pottery barn style living room
The inspiration for this vignette was the 82 Queen print.  The seagrass basket is from Charleston as is the starfish.  One of the books is Gone With the Wind, which of course, reminds us of the south.  Together, these items form a beautiful vignette that reminds us of our honeymoon.
Charleston inspired

2. Vary the heights of the objects.

croquet and wagon
Use books under objects to create the different heights, if needed.  I love to grab old, beautiful books at thrift stores or garage sales, ESPECIALLY if they have meaning.
above the cabinetsantique drawer shelvesimg_1556rev-1_thumb

3. Group objects in odd numbers.

I’m not sure why this works, but it seems to be more pleasing to the eye.  (Shimmery Fall Decorations)shimmery fall acessories
Three deer, in front of and overlapping each other.  If you could see the whole vignette, you’d see three evergreen trees, too.
breyer deer
Three ultrasound pictures, arranged in a triangle…on an antique screen door bulletin board.
antique screen door bulletin board
The “odd number” guideline is pretty flexible…. In some of my vignettes, I counted and I had an even number. But to me, some things go together and count as 1. Like this – the little bowl that is holding up one of the toilet paper pumpkins doesn’t count…it has really become a part of the pumpkin itself.burlap toilet paper pumpkins
Same here – book doesn’t count.  It’s the THREE (toilet paper) pumpkins that count.
toilet paper pumpkins

Following these guidelines will help keep your home décor accessories from looking like clutter, because the arrangement will be much more pleasing to look at.

If this post was helpful, or there is a particular vignette that you love, please pin it!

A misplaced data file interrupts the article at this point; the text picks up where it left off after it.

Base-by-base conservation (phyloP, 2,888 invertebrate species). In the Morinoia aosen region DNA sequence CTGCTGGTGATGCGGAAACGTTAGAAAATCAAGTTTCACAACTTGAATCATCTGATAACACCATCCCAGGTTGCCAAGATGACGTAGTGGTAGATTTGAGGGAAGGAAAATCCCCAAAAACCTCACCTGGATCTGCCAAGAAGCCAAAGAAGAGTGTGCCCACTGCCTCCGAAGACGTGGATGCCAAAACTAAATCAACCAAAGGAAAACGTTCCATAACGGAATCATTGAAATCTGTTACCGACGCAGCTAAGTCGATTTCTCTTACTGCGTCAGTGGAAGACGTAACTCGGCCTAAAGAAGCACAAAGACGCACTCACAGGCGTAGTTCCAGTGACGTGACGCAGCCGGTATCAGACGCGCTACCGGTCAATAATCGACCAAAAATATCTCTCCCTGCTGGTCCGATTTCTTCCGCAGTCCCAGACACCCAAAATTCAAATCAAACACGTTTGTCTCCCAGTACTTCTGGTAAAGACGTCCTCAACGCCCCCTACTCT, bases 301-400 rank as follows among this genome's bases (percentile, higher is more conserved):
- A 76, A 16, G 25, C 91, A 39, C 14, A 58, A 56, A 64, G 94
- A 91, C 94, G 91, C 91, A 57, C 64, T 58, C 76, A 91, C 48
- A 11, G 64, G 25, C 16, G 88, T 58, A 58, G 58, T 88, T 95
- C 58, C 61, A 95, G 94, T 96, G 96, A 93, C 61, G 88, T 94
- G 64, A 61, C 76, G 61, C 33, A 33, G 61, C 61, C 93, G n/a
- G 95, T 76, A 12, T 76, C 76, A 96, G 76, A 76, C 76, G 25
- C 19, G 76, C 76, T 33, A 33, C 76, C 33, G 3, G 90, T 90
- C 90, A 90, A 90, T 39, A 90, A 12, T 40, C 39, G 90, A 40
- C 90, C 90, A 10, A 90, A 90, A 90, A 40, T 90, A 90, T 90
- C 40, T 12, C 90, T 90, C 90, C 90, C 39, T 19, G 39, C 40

Shared at Funky Junk Interiors 
Shared at Metamorphosis Monday  
June Before and After Party at Thrifty Decor Chick 

Make Things Beautiful

Making things beautiful makes me happy.

And my “beautiful” strength is arranging vignettes.

A vignette is an arrangement of décor accessories
and when I’m looking for a little pick-me-up, I start rearranging.

So today, for your viewing pleasure (and mine) I’m sharing several vignettes from around my home over the past few years.
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Which is your favorite?  Pin it or share it on facebook!
(By the way – I got a new piece of furniture for my house that I’m LOVING!  I don’t have a blog-worthy photo yet, but I have a cell phone pic on Facebook.  Be sure to check it out!!! www.facebook.com/onthebanksofsquawcreek )

Shared at: Tuts and Tips not to Miss 
Shared at Funky Junk Interiors  
Shared at Metamorphosis Monday  
June Before and After Party at Thrifty Decor Chick  
The Little Things party at Thrifty Decor Chick